The verdict is "unusual and it is a little puzzling at first glance, because you would think if the arrest was false any force might be excessive," said Mr. Harris. "I could see either side appealing this."
"I cannot explain the jury's failure to find excessive force," said attorney Joel Sansone, who represented Mr. Miles. "It remains a mystery, and until I am able to speak with [jurors] it will remain a mystery."
Attorney Bryan Campbell, who represented Officer Saldutte, expressed similar puzzlement.
Mr. Leight speculated that it may have been a "sympathy" verdict. "The jury felt bad for Jordan Miles," he said.
The compensatory damages amounted to the total of the medical bills placed into evidence by Mr. Miles -- $41,016.75 -- plus $60,000. It's unclear why the jurors added that amount, nor why they settled on $6,000 per officer for punitive damages.
"A six-figure verdict, while it may not seem much to some, is a lot of money, and it's a lot of money for people to award against police officers who said they didn't do anything wrong," said Mr. Sansone.
Tim Stevens, chairman of Black Political Empowerment Project, who attended much of the trial, said of the verdict, "I'm sure we'd like from the community side to see [the amount] be larger, to send a clearer signal."
"Monetarily this is a win for the officers and for the city of Pittsburgh," said attorney James Wymard, who represented Officer Sisak.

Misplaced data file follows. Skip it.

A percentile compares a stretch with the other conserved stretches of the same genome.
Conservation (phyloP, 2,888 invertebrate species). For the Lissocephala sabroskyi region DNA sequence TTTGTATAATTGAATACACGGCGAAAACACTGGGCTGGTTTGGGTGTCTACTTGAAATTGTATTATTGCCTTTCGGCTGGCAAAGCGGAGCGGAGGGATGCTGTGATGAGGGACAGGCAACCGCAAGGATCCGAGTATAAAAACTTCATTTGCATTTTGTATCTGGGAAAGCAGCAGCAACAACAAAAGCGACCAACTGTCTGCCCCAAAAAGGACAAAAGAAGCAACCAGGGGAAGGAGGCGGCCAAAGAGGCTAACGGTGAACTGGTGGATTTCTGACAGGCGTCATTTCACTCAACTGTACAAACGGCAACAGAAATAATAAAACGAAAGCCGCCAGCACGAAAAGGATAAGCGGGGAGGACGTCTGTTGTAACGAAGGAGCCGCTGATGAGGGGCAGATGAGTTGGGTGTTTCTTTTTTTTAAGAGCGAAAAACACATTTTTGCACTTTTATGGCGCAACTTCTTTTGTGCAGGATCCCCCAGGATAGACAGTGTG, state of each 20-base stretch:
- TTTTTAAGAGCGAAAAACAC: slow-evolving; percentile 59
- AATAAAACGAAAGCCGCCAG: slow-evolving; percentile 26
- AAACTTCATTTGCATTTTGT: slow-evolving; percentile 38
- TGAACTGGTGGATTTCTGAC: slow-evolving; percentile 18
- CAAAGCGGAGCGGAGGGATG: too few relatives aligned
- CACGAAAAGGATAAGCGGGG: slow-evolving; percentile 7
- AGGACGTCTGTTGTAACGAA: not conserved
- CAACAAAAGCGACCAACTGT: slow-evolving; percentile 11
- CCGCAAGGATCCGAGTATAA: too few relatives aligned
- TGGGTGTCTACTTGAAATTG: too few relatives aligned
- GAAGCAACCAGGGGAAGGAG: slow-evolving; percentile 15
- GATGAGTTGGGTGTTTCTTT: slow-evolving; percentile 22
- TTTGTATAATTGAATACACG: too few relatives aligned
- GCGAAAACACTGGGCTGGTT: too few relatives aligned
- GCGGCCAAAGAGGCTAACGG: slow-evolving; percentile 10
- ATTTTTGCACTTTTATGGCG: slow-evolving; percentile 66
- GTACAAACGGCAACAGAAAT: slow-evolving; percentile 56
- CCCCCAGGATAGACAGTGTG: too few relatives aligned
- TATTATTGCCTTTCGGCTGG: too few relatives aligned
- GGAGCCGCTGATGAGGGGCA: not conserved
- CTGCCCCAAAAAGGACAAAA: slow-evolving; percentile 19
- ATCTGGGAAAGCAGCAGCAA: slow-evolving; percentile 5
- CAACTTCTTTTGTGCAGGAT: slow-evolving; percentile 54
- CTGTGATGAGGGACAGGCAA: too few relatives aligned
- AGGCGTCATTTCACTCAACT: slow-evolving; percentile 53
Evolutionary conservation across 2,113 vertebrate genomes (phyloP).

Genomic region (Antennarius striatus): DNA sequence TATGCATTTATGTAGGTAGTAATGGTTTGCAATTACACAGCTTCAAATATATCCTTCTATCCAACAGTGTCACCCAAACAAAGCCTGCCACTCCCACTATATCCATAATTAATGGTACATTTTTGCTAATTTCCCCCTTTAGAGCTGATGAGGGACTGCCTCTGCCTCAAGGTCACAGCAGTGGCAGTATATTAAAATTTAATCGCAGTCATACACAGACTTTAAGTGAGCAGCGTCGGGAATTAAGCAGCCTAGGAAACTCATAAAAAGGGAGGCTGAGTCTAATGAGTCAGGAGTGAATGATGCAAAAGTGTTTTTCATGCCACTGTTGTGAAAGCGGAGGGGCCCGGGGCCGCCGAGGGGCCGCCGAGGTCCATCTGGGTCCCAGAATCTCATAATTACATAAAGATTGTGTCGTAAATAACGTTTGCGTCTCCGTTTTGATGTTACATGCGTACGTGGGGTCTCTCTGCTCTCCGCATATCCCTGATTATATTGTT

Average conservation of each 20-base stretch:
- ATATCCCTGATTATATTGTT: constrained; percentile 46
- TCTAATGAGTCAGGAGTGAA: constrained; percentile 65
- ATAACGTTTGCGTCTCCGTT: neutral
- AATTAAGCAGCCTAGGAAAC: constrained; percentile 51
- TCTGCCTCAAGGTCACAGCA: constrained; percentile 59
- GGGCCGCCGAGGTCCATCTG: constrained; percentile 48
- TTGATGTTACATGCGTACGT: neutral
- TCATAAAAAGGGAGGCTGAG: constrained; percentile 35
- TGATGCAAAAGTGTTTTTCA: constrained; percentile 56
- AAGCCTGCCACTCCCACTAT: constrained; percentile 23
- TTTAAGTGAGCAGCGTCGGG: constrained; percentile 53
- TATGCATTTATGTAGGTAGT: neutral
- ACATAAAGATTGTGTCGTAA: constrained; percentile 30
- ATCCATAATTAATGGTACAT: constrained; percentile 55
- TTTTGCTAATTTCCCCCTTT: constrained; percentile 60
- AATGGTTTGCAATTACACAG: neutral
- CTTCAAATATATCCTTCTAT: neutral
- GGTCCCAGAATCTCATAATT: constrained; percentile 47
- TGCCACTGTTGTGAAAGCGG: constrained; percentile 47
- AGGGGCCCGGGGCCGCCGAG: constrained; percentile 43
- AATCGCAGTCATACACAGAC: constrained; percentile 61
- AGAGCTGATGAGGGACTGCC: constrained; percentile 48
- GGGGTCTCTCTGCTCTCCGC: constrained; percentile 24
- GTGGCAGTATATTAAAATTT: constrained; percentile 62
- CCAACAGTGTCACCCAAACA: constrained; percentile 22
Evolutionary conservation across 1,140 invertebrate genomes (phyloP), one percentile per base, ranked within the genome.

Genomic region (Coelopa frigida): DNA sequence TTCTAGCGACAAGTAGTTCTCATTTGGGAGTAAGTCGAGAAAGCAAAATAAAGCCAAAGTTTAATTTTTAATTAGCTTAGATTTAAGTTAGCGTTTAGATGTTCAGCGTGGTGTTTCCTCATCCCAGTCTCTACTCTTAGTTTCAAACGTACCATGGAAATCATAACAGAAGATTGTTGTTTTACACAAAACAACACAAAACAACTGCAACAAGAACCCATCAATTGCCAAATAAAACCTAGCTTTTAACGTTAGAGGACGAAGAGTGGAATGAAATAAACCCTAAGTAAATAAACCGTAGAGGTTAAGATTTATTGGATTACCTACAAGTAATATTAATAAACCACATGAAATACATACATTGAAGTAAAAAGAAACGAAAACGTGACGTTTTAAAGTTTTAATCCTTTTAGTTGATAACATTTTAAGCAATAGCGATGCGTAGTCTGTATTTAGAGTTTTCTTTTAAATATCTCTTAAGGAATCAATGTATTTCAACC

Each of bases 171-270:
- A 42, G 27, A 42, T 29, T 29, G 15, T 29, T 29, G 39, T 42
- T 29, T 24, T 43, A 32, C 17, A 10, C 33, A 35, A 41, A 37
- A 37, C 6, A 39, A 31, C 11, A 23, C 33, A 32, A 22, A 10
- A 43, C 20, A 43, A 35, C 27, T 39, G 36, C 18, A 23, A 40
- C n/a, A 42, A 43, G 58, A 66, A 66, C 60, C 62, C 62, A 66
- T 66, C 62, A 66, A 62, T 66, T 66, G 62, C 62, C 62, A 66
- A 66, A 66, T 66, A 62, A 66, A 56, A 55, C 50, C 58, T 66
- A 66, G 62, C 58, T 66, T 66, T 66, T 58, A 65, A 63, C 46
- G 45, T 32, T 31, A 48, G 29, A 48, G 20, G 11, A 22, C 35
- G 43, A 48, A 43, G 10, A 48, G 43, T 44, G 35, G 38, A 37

"I wouldn't have said that if I were them," said Mr. Sansone.
The history of the case suggests that the city's ultimate payout will be a matter of further litigation.
In 2011, the city offered Mr. Miles $180,000 to settle the case. Under federal rules, if a defendant makes an offer that is rejected, and a jury later awards less than that amount, the plaintiff's attorney can't demand payment of costs and fees by the defendant.
The defense attorneys think that may preclude Mr. Miles' attorneys from collecting for their time and expenses. Mr. Sansone, though, noted that the offer came before the first of two trials in the case, and was only related to the city, not the officers.
He said that he, Michigan attorney Robert Giroux and Mr. Miles' former attorneys, J. Kerrington Lewis and Timothy O'Brien, intend to demand "a very large attorney fee award."
Mr. Sansone called on the city to fire Officers Saldutte and Sisak, who remain with the bureau.
Pittsburgh Mayor Bill Peduto issued a statement saying the "community must start healing, and must start rebuilding the trust we must have for safe communities and a better police force.
"I am ready to start that now," he said in the statement, without saying how.
Mr. Sansone also asked that U.S. Attorney David Hickton reopen the federal criminal investigation of the officers, which was closed without charges being filed in 2011.
Would a federal prosecutor reopen a criminal probe because of a civil verdict?
"I think it's very unlikely, because the standard of proof in a criminal trial on the federal side is very high," said Mr. Harris.
Rich Lord: firstname.lastname@example.org or 412-263-1542. Twitter @richelord. Liz Navratil: email@example.com, 412-263-1438. Twitter @LizNavratil. First Published March 31, 2014 12:35 PM